A lovely "promenade" follows the edge of the waterfront, providing awesome people watching. This strip of waterfront greenbelt is used by thousands of people a day - young, old, locals, tourists...jogging, walking, pushing strollers, but is also frequented by lunch-goers, high school couples seeking a place to press up against one another, and a few folks who make it their home. The promenade also seems to facilitate a focus on health consciousness for the city, complete with a par course. One day, we happened upon a giant Zoomba class, consisting mostly of women, with a handsome "Richard Simmons" type of celebrity from France man on stage. The city itself if not particularly "clean" by any means, but it is full of life - commerce, food, entertainment, and people from all walks of life.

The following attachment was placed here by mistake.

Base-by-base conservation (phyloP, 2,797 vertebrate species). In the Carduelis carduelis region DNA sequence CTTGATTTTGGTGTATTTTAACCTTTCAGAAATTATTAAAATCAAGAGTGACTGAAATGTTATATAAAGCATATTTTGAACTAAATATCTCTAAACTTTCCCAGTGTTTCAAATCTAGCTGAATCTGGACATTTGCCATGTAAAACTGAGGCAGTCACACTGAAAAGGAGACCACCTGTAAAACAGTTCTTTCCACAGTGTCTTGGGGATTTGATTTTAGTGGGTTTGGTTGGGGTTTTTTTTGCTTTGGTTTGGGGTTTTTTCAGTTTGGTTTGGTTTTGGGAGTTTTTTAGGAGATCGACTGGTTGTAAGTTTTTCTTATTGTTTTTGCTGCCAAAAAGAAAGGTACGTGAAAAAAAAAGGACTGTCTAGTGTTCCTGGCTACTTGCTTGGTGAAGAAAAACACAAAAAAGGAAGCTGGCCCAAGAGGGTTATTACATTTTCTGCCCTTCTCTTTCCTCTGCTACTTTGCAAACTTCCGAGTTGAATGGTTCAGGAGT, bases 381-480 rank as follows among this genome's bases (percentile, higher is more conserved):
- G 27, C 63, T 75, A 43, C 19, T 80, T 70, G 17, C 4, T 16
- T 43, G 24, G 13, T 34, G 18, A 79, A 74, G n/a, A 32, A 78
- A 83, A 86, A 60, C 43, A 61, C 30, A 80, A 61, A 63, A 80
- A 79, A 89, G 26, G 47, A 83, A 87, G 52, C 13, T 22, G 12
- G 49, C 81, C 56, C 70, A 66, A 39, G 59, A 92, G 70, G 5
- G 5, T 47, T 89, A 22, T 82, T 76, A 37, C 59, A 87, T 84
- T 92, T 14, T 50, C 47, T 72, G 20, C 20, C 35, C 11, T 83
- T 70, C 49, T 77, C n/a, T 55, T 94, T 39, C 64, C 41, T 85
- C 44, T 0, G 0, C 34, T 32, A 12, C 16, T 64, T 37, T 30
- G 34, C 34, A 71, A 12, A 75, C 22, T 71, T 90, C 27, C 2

Kate was indeed a sight for sore eyes. We had a total blast. She's the first one of our family/friends to visit us since Carah spent time with us in Mexico. And, as Kate had never spent any real time on the boat, we were a bit apprehensive (she shared that she had similar thoughts). But she totally stepped into life aboard! She got herself organized in her berth and, just like when she was a babe, she didn't stop until her head hit the pillow every night. This girl's got amazing energy and though we were much more active when she was here, we also had wonderful time just hanging on the boat. When she left after 10 short days, both Rob and I felt a bit empty.